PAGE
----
LTO Technology – Big, Fast, and Cheap

Yes, you can have all three, and it’s GREEN for the Environment too!

Unlike what many disk drive storage providers would have you believe, LTO tape is both fast and cheap when you examine all the costs associated with retaining archived data for extended periods. Once data is written onto tape, the storage of that data no longer requires power or specialized cooling. This means that along with being more cost effective from a power consumption standpoint, tape storage is also the greenest large capacity storage mechanism available in the world of computing to date.

Additionally, the newer SAS LTO-9 and LTO-8 drives are capable of writing and reading data faster than normal, non-RAID hard drives (OWC tape drives expect an average of 322MB/sec write with LTO-9 and with LTO-8 SAS with increased performance and reduced latency using Fibre Channel).

What about tape cost?
LTO-5 holds 1.5TB native and is around $21.00 per tape.
LTO-6 holds 2.5TB native and is around $26.00 per tape.
LTO-7 holds 6TB native and is around $38.00 per tape.
LTO-8 holds 12TB native and is around $52.00 per tape.
LTO-9 holds 18TB native and is around $116.00 per tape.

Pricing as of June 2023

LTO Native Capacity and Performance (non-compressed data) Compatibility
One very important question that comes up concerning LTO tape is compatibility with older generations – i.e.: LTO-8 with regard to LTO-7 media.

Each generation of up to LTO-7 has one major design requirement – It must be read and write compatible with the previous generation media and read compatible with the generation 2 times removed. LTO-7 will read LTO-5 tapes, and read/write LTO-6 tapes for example. LTO-8 is slightly different it will read/write LTO-8 media, and read/write LTO-7 media, it will not read LTO-6 media.

LTO Backward Compatibility
This then leaves us with the question of how to read older tapes as we move forward beyond the backwards read capability. Do we keep an old LTO-2 drive around just in case? While retaining an old drive in your collection is one solution, it is also important to understand that even LTO-1 drives are still available under special order from HP (at least) even 13 years after LTO-1 was introduced. Current indications are that all the current LTO organization members will continue to provide LTO devices several generations back for quite some time after the release of the new devices.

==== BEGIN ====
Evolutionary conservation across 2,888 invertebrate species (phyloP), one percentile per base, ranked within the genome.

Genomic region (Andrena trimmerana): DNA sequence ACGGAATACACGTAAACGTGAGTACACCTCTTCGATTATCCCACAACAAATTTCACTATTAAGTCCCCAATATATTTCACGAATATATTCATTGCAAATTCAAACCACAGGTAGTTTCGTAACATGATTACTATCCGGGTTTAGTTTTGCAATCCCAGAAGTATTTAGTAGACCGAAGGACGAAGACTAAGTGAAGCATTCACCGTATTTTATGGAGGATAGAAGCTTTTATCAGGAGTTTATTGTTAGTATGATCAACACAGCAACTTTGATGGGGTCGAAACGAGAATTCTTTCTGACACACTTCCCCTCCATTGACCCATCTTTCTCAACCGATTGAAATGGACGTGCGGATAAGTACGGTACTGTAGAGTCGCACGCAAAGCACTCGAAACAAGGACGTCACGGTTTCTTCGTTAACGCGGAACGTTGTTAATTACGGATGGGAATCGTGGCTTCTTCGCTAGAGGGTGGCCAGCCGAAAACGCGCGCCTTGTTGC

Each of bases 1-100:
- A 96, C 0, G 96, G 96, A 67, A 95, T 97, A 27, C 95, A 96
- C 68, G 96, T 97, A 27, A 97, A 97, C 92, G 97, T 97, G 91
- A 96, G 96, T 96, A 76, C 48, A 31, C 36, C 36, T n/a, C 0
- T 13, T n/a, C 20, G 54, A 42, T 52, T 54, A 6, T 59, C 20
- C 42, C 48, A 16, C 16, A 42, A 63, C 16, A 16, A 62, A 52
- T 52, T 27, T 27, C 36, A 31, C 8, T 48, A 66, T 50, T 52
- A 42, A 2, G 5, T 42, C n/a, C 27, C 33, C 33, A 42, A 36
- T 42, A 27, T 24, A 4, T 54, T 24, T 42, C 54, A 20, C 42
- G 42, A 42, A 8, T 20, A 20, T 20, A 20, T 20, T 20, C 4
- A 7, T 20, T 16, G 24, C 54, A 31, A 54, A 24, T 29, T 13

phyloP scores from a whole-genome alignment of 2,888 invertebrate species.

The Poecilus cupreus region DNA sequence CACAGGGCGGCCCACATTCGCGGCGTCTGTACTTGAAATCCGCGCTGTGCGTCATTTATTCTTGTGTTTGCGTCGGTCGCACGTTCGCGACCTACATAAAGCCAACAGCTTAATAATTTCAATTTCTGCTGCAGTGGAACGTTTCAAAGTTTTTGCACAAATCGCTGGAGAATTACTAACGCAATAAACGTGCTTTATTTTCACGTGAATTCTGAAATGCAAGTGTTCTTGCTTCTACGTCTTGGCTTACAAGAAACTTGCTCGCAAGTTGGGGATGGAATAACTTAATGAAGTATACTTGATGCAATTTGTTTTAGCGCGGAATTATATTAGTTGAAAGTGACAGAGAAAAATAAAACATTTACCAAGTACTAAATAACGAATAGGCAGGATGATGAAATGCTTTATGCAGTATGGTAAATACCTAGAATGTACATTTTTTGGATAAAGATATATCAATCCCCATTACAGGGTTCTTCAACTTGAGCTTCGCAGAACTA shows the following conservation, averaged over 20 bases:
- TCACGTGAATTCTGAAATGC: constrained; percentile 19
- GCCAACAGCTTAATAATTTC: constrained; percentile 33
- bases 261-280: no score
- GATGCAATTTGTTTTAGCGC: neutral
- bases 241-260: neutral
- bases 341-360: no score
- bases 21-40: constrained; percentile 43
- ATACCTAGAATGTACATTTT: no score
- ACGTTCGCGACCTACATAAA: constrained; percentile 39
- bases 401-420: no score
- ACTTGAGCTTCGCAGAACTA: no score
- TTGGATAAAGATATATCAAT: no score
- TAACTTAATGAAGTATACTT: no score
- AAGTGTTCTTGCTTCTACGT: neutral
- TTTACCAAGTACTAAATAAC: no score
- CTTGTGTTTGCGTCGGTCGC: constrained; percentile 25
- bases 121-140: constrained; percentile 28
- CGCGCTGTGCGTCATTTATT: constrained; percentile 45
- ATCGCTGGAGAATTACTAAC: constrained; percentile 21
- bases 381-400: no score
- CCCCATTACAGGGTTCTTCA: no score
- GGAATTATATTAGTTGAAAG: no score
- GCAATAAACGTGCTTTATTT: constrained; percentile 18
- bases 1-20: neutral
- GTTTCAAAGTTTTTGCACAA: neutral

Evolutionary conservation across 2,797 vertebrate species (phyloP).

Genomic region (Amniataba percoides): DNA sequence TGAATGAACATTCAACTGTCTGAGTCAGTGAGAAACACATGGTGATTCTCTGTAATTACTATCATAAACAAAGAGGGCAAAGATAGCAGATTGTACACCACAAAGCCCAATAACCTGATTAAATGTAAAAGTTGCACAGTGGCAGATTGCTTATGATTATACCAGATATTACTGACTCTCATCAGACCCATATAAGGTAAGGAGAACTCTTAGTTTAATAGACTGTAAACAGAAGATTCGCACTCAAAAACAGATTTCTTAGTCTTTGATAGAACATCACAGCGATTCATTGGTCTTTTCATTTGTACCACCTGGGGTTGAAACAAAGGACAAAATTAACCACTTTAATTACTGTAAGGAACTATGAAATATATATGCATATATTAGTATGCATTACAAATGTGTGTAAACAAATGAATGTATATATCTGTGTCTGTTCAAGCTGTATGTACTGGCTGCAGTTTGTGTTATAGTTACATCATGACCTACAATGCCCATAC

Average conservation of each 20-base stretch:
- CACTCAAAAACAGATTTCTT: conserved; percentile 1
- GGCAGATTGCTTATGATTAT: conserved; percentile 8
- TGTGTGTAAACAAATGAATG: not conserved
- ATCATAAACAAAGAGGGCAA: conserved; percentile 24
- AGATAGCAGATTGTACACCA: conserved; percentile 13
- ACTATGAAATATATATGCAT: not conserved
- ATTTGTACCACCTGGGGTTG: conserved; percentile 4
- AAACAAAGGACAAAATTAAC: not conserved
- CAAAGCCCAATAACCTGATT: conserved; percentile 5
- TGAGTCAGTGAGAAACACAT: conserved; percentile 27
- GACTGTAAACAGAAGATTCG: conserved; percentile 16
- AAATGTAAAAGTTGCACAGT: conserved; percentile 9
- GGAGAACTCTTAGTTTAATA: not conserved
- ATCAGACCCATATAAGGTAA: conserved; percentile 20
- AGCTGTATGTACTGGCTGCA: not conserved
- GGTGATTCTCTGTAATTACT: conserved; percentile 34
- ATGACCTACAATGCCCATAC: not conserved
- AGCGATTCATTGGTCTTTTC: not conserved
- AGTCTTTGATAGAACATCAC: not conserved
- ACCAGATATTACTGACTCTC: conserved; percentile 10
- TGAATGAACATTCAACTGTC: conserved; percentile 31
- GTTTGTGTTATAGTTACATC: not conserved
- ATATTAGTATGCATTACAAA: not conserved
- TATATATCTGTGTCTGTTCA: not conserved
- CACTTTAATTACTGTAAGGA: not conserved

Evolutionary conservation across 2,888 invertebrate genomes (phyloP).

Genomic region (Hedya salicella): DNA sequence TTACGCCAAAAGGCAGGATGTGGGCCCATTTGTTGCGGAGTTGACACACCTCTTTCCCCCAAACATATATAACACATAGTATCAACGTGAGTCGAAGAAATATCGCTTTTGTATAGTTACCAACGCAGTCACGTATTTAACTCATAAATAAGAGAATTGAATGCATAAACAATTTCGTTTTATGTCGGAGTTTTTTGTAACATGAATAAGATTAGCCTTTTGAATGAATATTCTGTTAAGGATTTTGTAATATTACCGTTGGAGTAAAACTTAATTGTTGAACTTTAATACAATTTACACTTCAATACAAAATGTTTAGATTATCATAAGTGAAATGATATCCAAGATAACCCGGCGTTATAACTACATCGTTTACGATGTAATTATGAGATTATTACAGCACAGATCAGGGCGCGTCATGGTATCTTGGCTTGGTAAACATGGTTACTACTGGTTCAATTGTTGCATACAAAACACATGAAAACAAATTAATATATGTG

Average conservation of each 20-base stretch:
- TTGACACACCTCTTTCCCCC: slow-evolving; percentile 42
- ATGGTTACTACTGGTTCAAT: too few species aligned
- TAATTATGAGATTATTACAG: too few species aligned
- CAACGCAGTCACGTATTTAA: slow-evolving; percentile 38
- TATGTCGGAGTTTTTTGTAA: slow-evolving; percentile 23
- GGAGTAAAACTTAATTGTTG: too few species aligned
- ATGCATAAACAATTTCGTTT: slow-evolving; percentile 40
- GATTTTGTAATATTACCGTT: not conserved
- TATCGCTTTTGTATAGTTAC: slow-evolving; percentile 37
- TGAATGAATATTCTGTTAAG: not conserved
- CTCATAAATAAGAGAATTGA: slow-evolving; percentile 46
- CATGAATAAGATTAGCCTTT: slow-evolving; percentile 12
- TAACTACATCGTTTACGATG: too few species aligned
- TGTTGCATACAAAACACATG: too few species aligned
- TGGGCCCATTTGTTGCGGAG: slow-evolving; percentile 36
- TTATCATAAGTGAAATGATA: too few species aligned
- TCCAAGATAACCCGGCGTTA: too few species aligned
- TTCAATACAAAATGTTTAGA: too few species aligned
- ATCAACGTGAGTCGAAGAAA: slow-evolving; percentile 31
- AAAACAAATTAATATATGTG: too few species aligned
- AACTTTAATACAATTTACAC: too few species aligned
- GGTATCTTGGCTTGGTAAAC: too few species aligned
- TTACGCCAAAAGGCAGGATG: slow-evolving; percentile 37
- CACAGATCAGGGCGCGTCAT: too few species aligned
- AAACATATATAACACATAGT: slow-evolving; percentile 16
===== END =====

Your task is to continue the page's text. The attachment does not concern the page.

What about 25 or 50 years from now?
While no one can say with certainty what the status of computer-based tape drives will be 50 years from now, there are mechanisms available to help you migrate archived data from one technology level or type to another. The method that most people readily understand is to restore the old archived data onto a standby system and then recreate the archives with the latest versions of the archive software and most advanced devices available at the time.

Another is to use tools that will directly copy the archives from one type of mechanism to the newer type – for example, from VXA-2 to LTO-8 directly.

In many larger operations, retaining a system capable of reading and recovering the old media is already part of the archival guidelines. This means buying one or more computers, archival software licenses and tape drives required to read and restore the archival media along with either an agreement with the manufacturer(s) to provide spare parts and support for an extended period or buying such spare parts yourself. These “legacy” systems are then stored and maintained to insure that the archives are recoverable for a period required to support the organization’s needs.

As shown, LTO technology provides a very robust, high capacity, and cost effective solution for long term asset archival. One final word, unlike older analog tapes that can exhibit degradation in the quality of the video or sound on the tape, digital media retains the data in a digital format that remains the same 35 years from now as it was when it was written.